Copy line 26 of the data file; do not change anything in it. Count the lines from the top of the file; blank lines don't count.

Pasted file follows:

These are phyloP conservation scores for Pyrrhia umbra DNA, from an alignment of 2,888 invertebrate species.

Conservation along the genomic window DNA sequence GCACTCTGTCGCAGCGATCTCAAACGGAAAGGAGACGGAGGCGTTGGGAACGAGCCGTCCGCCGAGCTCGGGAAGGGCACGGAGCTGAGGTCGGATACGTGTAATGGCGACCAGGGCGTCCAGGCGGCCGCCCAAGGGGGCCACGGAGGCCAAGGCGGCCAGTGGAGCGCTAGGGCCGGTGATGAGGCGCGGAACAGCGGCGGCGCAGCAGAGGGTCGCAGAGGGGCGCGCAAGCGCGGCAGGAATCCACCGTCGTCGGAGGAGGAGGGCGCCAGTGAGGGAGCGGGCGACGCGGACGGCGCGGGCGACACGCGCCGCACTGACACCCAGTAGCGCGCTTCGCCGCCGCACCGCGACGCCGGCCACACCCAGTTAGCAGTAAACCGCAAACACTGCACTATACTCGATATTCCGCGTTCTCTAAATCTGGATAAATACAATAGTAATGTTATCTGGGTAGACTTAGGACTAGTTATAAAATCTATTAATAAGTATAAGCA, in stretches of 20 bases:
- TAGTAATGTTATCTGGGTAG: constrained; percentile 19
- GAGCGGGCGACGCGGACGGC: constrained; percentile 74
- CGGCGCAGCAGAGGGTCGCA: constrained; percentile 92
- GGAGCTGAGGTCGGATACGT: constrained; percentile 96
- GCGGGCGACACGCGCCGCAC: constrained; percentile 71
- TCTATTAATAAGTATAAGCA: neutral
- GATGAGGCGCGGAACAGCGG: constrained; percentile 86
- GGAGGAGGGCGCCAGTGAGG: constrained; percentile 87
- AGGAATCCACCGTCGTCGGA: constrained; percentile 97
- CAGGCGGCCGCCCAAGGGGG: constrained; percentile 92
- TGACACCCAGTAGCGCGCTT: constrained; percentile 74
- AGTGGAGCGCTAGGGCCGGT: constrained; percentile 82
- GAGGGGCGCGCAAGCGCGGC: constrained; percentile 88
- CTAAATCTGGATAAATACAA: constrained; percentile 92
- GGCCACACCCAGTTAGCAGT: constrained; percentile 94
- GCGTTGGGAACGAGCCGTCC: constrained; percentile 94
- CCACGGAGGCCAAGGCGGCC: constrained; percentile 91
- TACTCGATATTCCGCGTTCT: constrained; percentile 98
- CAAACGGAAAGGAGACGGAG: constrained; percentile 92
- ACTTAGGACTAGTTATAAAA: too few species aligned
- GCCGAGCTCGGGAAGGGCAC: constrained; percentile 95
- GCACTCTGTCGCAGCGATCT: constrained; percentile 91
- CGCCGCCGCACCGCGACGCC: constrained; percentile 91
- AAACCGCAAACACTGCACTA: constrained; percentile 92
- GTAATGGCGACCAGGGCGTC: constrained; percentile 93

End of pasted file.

- AAACCGCAAACACTGCACTA: constrained; percentile 92